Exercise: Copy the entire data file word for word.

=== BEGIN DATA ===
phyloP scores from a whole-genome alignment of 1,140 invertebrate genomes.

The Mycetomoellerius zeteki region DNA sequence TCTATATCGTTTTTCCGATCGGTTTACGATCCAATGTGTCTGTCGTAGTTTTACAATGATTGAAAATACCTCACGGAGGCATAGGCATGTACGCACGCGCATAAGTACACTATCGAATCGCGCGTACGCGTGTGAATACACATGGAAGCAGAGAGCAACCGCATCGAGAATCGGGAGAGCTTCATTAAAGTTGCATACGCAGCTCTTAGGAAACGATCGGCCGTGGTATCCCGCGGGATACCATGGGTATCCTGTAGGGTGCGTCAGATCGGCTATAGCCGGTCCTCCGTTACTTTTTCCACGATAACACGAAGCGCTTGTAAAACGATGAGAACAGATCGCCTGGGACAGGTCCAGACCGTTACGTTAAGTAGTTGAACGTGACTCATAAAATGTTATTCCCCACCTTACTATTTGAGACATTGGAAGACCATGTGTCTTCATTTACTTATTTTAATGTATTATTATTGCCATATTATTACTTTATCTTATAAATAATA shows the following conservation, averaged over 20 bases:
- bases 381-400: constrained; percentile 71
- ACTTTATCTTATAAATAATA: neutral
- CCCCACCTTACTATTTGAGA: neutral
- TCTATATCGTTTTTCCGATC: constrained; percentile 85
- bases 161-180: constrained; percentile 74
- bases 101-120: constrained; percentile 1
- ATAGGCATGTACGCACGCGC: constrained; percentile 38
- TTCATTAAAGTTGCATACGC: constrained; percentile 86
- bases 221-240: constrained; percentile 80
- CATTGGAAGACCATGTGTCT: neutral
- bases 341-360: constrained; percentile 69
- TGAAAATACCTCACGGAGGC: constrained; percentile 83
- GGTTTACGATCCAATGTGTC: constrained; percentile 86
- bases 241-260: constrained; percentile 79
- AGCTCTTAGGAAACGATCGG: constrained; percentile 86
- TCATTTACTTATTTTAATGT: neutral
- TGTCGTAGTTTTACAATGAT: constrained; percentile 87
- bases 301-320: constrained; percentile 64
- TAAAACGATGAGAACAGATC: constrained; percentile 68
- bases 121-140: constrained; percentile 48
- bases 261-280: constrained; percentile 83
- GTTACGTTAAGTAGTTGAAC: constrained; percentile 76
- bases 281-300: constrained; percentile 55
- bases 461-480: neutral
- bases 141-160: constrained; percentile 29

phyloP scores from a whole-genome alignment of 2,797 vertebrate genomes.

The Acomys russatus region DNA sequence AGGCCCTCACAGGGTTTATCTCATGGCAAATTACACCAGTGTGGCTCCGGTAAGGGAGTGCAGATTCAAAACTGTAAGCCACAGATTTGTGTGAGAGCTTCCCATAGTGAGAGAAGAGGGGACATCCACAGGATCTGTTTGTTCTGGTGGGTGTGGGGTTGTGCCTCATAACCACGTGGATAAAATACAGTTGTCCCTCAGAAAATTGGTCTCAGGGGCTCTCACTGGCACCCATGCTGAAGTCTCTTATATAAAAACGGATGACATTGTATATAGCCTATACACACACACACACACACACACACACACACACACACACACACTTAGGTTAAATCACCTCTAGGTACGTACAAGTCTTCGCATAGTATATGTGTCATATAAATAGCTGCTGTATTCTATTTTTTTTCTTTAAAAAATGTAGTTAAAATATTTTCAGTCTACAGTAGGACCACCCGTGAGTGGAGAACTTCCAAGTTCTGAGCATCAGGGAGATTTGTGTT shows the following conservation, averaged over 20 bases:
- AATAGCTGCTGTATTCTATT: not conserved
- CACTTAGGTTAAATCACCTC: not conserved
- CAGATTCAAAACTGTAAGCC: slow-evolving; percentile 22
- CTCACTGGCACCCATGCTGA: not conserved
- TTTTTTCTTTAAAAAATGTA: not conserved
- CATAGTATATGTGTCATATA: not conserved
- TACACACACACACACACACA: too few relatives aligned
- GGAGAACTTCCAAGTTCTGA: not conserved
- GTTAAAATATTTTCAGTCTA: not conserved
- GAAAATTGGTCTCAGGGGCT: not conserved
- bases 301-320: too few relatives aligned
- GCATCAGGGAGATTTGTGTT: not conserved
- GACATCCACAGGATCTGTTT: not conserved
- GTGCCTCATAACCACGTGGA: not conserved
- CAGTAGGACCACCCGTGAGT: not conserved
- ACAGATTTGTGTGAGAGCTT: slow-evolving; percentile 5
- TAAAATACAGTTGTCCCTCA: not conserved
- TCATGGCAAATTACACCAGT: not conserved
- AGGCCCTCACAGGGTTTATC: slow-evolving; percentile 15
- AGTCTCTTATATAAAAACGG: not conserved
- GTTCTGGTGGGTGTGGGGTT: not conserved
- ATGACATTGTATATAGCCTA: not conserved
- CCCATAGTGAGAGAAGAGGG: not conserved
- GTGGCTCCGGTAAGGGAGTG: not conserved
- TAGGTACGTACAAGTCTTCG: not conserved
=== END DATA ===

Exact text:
phyloP scores from a whole-genome alignment of 1,140 invertebrate genomes.

The Mycetomoellerius zeteki region DNA sequence TCTATATCGTTTTTCCGATCGGTTTACGATCCAATGTGTCTGTCGTAGTTTTACAATGATTGAAAATACCTCACGGAGGCATAGGCATGTACGCACGCGCATAAGTACACTATCGAATCGCGCGTACGCGTGTGAATACACATGGAAGCAGAGAGCAACCGCATCGAGAATCGGGAGAGCTTCATTAAAGTTGCATACGCAGCTCTTAGGAAACGATCGGCCGTGGTATCCCGCGGGATACCATGGGTATCCTGTAGGGTGCGTCAGATCGGCTATAGCCGGTCCTCCGTTACTTTTTCCACGATAACACGAAGCGCTTGTAAAACGATGAGAACAGATCGCCTGGGACAGGTCCAGACCGTTACGTTAAGTAGTTGAACGTGACTCATAAAATGTTATTCCCCACCTTACTATTTGAGACATTGGAAGACCATGTGTCTTCATTTACTTATTTTAATGTATTATTATTGCCATATTATTACTTTATCTTATAAATAATA shows the following conservation, averaged over 20 bases:
- bases 381-400: constrained; percentile 71
- ACTTTATCTTATAAATAATA: neutral
- CCCCACCTTACTATTTGAGA: neutral
- TCTATATCGTTTTTCCGATC: constrained; percentile 85
- bases 161-180: constrained; percentile 74
- bases 101-120: constrained; percentile 1
- ATAGGCATGTACGCACGCGC: constrained; percentile 38
- TTCATTAAAGTTGCATACGC: constrained; percentile 86
- bases 221-240: constrained; percentile 80
- CATTGGAAGACCATGTGTCT: neutral
- bases 341-360: constrained; percentile 69
- TGAAAATACCTCACGGAGGC: constrained; percentile 83
- GGTTTACGATCCAATGTGTC: constrained; percentile 86
- bases 241-260: constrained; percentile 79
- AGCTCTTAGGAAACGATCGG: constrained; percentile 86
- TCATTTACTTATTTTAATGT: neutral
- TGTCGTAGTTTTACAATGAT: constrained; percentile 87
- bases 301-320: constrained; percentile 64
- TAAAACGATGAGAACAGATC: constrained; percentile 68
- bases 121-140: constrained; percentile 48
- bases 261-280: constrained; percentile 83
- GTTACGTTAAGTAGTTGAAC: constrained; percentile 76
- bases 281-300: constrained; percentile 55
- bases 461-480: neutral
- bases 141-160: constrained; percentile 29

phyloP scores from a whole-genome alignment of 2,797 vertebrate genomes.

The Acomys russatus region DNA sequence AGGCCCTCACAGGGTTTATCTCATGGCAAATTACACCAGTGTGGCTCCGGTAAGGGAGTGCAGATTCAAAACTGTAAGCCACAGATTTGTGTGAGAGCTTCCCATAGTGAGAGAAGAGGGGACATCCACAGGATCTGTTTGTTCTGGTGGGTGTGGGGTTGTGCCTCATAACCACGTGGATAAAATACAGTTGTCCCTCAGAAAATTGGTCTCAGGGGCTCTCACTGGCACCCATGCTGAAGTCTCTTATATAAAAACGGATGACATTGTATATAGCCTATACACACACACACACACACACACACACACACACACACACACACTTAGGTTAAATCACCTCTAGGTACGTACAAGTCTTCGCATAGTATATGTGTCATATAAATAGCTGCTGTATTCTATTTTTTTTCTTTAAAAAATGTAGTTAAAATATTTTCAGTCTACAGTAGGACCACCCGTGAGTGGAGAACTTCCAAGTTCTGAGCATCAGGGAGATTTGTGTT shows the following conservation, averaged over 20 bases:
- AATAGCTGCTGTATTCTATT: not conserved
- CACTTAGGTTAAATCACCTC: not conserved
- CAGATTCAAAACTGTAAGCC: slow-evolving; percentile 22
- CTCACTGGCACCCATGCTGA: not conserved
- TTTTTTCTTTAAAAAATGTA: not conserved
- CATAGTATATGTGTCATATA: not conserved
- TACACACACACACACACACA: too few relatives aligned
- GGAGAACTTCCAAGTTCTGA: not conserved
- GTTAAAATATTTTCAGTCTA: not conserved
- GAAAATTGGTCTCAGGGGCT: not conserved
- bases 301-320: too few relatives aligned
- GCATCAGGGAGATTTGTGTT: not conserved
- GACATCCACAGGATCTGTTT: not conserved
- GTGCCTCATAACCACGTGGA: not conserved
- CAGTAGGACCACCCGTGAGT: not conserved
- ACAGATTTGTGTGAGAGCTT: slow-evolving; percentile 5
- TAAAATACAGTTGTCCCTCA: not conserved
- TCATGGCAAATTACACCAGT: not conserved
- AGGCCCTCACAGGGTTTATC: slow-evolving; percentile 15
- AGTCTCTTATATAAAAACGG: not conserved
- GTTCTGGTGGGTGTGGGGTT: not conserved
- ATGACATTGTATATAGCCTA: not conserved
- CCCATAGTGAGAGAAGAGGG: not conserved
- GTGGCTCCGGTAAGGGAGTG: not conserved
- TAGGTACGTACAAGTCTTCG: not conserved